“Marcus is a player that we’ve looked at in the past,” Chayka said. “We’ve got some young wingers. We think that having stability up the middle is going to be very important for our group. He’s a guy that does provide stability. He’s known as a high-character guy, both hard working on the ice but also hard working off the ice and very detailed with his regimen. He does a lot of things that we want to bring to our locker room for our young players to learn from. He’s a guy that has made a living and won Cups being that stabilizer up the middle, being able to play up against some tough competition.”

Martinook had six goals and 15 points this season after setting career highs with 11 goals and 25 points the previous season under coach Dave Tippett. Like many of the Coyotes, he struggled over the first half of the season before finding his groove in new coach Rick Tocchet’s system on that shutdown line.

“I felt like it took us a while to feel each other out but I felt like the last half of the year he deployed our line as a shutdown line. and that’s kind of been my role the last couple of years so around Christmas time, I felt like it started to gel and connect,” Martinook said. “From Jan. 1, on we pretty much got matched up against every top line and I felt like we did a pretty good job doing it. In January and February we were even putting the puck in the net. I was excited to see where this summer would go and I was hoping they were going to bring [Richardson] back. I was hoping we could pick up where we left off.”

Martinook said he played the second half of the season with a torn ligament off his left thumb.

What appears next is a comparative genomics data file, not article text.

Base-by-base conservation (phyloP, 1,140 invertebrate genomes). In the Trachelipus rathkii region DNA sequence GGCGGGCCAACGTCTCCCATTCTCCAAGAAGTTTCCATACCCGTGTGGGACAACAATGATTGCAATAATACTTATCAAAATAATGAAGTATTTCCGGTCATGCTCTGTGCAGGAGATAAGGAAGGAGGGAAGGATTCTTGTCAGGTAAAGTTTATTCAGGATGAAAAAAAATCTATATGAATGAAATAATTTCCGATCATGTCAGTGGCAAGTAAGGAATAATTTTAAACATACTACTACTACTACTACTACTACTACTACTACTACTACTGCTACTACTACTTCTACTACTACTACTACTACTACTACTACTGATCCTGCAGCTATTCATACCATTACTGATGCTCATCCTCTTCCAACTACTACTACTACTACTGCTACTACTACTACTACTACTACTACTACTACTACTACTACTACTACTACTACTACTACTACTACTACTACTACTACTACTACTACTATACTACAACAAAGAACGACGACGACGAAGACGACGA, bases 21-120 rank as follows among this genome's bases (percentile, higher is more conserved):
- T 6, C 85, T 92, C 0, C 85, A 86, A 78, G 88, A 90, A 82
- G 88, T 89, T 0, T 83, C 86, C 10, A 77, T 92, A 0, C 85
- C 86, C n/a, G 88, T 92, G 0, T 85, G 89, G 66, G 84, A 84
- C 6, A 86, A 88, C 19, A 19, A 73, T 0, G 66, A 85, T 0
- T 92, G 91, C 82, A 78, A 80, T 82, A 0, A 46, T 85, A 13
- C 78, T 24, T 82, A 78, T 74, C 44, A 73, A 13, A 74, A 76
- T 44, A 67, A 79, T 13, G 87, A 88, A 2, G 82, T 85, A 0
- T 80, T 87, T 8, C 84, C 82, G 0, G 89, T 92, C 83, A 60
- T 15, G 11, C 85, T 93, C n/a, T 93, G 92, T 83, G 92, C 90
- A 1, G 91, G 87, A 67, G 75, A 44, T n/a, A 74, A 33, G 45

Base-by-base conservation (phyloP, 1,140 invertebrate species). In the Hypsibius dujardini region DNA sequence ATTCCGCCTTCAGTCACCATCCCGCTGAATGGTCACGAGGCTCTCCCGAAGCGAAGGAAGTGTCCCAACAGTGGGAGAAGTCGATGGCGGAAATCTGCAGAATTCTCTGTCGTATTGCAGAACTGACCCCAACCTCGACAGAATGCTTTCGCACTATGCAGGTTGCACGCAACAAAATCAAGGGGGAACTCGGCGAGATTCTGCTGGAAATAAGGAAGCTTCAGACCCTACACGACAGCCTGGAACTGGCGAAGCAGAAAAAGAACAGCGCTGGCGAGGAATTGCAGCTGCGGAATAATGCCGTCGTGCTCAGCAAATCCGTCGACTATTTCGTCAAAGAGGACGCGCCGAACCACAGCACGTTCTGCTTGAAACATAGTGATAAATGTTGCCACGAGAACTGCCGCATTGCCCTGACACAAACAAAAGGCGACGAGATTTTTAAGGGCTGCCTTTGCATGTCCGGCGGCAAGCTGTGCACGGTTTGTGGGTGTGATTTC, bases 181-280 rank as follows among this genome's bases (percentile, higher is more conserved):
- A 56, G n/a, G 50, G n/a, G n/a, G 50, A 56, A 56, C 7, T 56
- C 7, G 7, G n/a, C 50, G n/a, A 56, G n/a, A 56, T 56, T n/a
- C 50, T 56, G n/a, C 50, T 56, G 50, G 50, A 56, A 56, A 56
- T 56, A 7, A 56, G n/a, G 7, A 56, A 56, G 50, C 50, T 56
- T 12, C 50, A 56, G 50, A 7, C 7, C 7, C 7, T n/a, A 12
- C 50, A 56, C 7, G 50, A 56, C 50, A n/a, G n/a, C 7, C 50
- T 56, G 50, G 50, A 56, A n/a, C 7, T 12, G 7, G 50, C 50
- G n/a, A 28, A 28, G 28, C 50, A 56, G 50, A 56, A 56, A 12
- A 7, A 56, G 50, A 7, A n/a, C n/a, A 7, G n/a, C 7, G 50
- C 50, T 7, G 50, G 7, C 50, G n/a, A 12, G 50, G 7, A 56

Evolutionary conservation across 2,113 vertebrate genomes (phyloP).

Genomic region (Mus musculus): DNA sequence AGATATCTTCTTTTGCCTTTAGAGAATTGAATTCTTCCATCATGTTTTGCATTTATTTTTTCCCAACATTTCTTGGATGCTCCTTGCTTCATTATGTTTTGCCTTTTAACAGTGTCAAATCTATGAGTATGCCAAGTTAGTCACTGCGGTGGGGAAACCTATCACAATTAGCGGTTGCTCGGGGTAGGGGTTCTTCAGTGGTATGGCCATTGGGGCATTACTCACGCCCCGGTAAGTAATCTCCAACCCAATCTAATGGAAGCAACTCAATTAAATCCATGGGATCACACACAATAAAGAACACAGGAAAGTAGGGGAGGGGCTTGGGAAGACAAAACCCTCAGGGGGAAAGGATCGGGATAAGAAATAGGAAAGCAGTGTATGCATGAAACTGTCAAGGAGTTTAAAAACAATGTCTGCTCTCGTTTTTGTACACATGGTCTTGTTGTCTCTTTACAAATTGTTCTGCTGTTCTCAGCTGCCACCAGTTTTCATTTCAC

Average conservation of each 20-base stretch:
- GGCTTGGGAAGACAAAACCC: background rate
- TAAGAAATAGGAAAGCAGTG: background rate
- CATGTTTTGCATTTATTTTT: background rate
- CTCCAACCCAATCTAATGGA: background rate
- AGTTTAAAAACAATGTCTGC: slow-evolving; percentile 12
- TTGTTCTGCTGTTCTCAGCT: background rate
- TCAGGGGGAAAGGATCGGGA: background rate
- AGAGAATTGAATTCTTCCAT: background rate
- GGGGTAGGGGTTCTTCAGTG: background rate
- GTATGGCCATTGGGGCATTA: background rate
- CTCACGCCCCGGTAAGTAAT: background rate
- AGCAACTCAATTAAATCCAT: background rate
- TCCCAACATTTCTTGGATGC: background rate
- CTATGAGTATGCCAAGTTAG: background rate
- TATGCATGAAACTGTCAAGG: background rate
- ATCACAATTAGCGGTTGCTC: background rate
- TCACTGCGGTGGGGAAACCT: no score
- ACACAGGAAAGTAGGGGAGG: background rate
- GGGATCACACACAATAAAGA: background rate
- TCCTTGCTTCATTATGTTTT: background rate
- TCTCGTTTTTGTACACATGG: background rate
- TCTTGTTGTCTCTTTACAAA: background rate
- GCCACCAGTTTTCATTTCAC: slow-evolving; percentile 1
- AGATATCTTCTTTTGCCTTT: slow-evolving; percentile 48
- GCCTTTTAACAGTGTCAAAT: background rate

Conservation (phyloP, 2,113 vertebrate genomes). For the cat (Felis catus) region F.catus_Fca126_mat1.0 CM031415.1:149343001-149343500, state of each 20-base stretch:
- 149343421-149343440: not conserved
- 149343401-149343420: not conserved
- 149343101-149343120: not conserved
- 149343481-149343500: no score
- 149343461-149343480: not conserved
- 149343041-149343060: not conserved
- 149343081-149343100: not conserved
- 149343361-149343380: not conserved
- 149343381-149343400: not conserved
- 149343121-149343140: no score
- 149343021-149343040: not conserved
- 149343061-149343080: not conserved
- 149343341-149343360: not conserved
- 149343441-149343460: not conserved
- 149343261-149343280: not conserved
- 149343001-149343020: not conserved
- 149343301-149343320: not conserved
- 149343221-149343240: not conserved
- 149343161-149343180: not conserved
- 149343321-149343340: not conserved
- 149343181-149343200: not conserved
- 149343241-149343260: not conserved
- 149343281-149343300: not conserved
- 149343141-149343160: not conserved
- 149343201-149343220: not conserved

“I played with a cast for the last half of the season,” he said. “It was definitely harder to create some offense. I could have got surgery but I chose to play and that was my decision. They said it’s healed enough that they’re confident it should be good for training camp. Coming in healthy, hopefully I’ll have a good start.”

Martinook said the trade caught him by surprise.

“I didn’t even know a trade could happen this time of year,” he said. “When I got that call it was very shocking but I’ve had an hour or two hours to let it sink in. Carolina is kind of a similar situation to Arizona with a lot of young talent up and coming so I’m excited to join that and put my stamp on it.”

Martinook played three full seasons with the Coyotes, scoring 25 goals and totalling 65 points in 247 games.

“I have zero bad things to say about Arizona,” he said. “They gave me my first chance in the NHL. To put roots down here the last three years and meet amazing people within the organization and the fans has been an absolute blast.

“Reading a couple of comments from some of the younger fans I interacted with definitely brought a couple tears to my eyes. It’s been a hard day but it’s exciting and me and my wife said it’s good that it happened now rather than training camp because we have some time to deal with some things and get everything situated before we have to get going again.”

With the trade, the Coyotes will have five draft picks in the first three rounds of the 2018 NHL Draft at American Airlines Center in Dallas from June 22-23. They have their own first-round pick. They own Minnesota’s second-round pick from the Martin Hanzal trade. They own their own third-round pick along with Carolina’s third-round pick and Calgary’s third-round pick from the Mike Smith trade. They also have picks in the sixth and seventh rounds. They do not have fourth- or fifth-round picks.